Open Meetings Act. If candidates
request that their applications remain
confidential, the University's
governing board can discuss them in
The vice-president for academic
affairs oversees the activities of all
University schools and colleges and is
responsible to the Regents in reporting
those activities. The vice-president is
also the University's chief budget
1 6'.1
5th Avenue at L*St.719700
Formed FFom Theater
6:20, 8:10,10:00 He's
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wed. 2:30, 4:20,Beat
6:20 8:10, 10:00 the
til 5:30 Systemi

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Sunday, March 16, 1980 at 3 pm.
Rudolf Steiner House, 1923 Geddes, Ann Arbor
"Raiph Wldo Emerson's Thought"
ectureEby: AN dTHIObN Y TAFFS,
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Sponsored by the Rudolf Steiner Institute of the Great Lakes Area
The public is invited Free Admission



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Tickets/$6 in advance
For more information/763-2071


AAFC-La Dolce Vita, 7 p.m.; Ten Day's Wonder, 10 p.m., Aud. A, Angell.
Cinema Guild-18th Annual Ann Arbor 16mm Film Festival, 7, 9, 11 p.m.,
Michigan Theater.
PIRGIM-The Walls Come Tumbling Down, Writing On the Wall and City
Farmstead, 7 p.m., North Pit, Markley, Residence Hall.
Max Kade German House-Berli-Alexanderplatz, 8 p.m., 603 Oxford Rd..
Ctr. for Afro-American Studies-Niara Sudarkasa, "A Decade of Black
Studies at the University of Michigan," noon, Whitney Aud., School of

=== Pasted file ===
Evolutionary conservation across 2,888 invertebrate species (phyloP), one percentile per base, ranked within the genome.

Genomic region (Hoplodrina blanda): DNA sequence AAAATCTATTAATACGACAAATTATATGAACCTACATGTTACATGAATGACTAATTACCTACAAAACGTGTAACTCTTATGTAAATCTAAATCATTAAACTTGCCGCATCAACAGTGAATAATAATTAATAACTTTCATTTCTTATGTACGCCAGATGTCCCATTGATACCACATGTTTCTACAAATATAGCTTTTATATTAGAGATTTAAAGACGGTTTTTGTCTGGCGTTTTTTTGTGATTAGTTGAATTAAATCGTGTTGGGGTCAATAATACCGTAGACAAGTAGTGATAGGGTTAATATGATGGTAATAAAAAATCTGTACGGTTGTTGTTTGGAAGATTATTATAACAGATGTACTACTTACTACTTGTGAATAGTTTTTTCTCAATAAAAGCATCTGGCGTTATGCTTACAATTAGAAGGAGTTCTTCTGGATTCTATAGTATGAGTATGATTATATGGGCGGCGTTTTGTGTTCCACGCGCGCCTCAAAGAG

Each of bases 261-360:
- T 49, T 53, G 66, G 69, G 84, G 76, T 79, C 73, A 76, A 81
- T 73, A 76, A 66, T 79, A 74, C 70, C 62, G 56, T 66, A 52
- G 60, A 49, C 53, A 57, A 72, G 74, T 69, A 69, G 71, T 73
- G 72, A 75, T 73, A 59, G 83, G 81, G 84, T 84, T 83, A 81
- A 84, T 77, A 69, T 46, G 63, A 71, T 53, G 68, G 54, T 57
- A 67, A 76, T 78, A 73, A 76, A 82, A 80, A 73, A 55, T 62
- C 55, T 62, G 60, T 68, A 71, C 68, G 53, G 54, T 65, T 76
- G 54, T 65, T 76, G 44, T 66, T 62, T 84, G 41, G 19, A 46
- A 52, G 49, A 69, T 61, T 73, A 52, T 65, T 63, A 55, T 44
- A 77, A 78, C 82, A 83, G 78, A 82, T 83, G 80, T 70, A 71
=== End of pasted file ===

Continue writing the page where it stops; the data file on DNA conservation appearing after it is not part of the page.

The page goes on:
Computing Center-"PL/I and PL/C Debugging For Beginners," 12:10
p.m., 1011 NUBS.
Nuclear Eng.- Forrest Brown, "Nutronic Analysis of Low Enrichment
Fuels for Research Reactors," 4 p.m., Baer Rm., Cooley Bldg.
Mechanical Eng. and Applied Mechanics-Kenneth Coeling, "Research
Challenges in Paint Application Equipment," 4 p.m., 2042 G. G. Brown Lab.
Physics-Roy Clark, "Graphite Intercalation Compounds," 4 p.m., 296
Chemistry-Tom Blackburn, "Laser Detection of Pollution," 4 p.m., 1200
Chemistry-James Romine, "The Chemical Construction of Coal
Liquification Residues," 4 p.m., 1300 Chem.
Ind. and Op. Eng.-Michael Taaffe, "Use of Surrogate Distribution in
Approximating Quequeing Delays," 4 p.m., 229 W. Engineering.
Kelsey Museum-William Coulson, "Pharoah and the Greens: Ar-
chaeology in the Western Delta of Egypt," 4 p.m., 203 Tappan.
PIRGIM-Dan Sharpe, "Coalition Building," 7 p.m., Welker Rm, Union.
Hillel-Lina Ben-Dor, "Students and Political Activitism in Israel," 8
p.m., 1429 Hill St.
Dharma Study Group-Chogynam Trungpa, "The Myth of Freedom," a
taped series, 8 p.m., Rm. B, League.
Michigan Assoc. of Gerontology-7:30 p.m., Institute of Gerontology, 520
E. Liberty.
LSA-SG-6 p.m., MSA Chambers, 3rd floor, Michigan Union.
University Residence Hall Council-9 p.m., MSA Chambers, Union.
Commission for Women-noon, 2549 LSA.
N. Campus Women's Civic Grp.-noon, Viking Room, Commons.
SIMS-Noon and 8 p.m., 4314 Michigan Union.
Gay Afvocates Office-7:30 p.m., Guild House, 802 Monroe St.
CRLT-3 p.m., 109 E. Madison.
Pendelton Arts Ctr.-"Music at Midweek," trumpet recital by James
Sawyer. noon. Pendleton Rm., Michigan Union.

SutN Yf1rcIBS6# FM
Ar SeCONd Ch e EWaLG et "R "
<.SF' ,awl a ¢a-Scnoavc 00
---'7a "oM:ik-w~oo
,t e* (anCgeoz, Yer) Rt W+aa

be a pa~rt o TIeWeltrsN
&eond J. ty ears !!
we offer " free parking
" kitchen facilities that enable you
to create your own menu
* upperclassmen, small, quiet com-
munity atmosphere
* 8 month lease
" for only $94 per month
if interested call the university housing office
or 764-0175 anytime!
The Ann Arbor Flm CoopeIte Presentsat Aud. A: $1.S0
Wednesday, March 12
(Federico Fellini, 1961) LA DOLCE VITA 7:00-AUD. A
A stunning three hour epic on the strange decay of modern Rome. Fellini at his
starting best, including the opening shot of a statue of Christ suspended from
a helicopter over the city. Strong performance by MARCELLO MASTROIANNI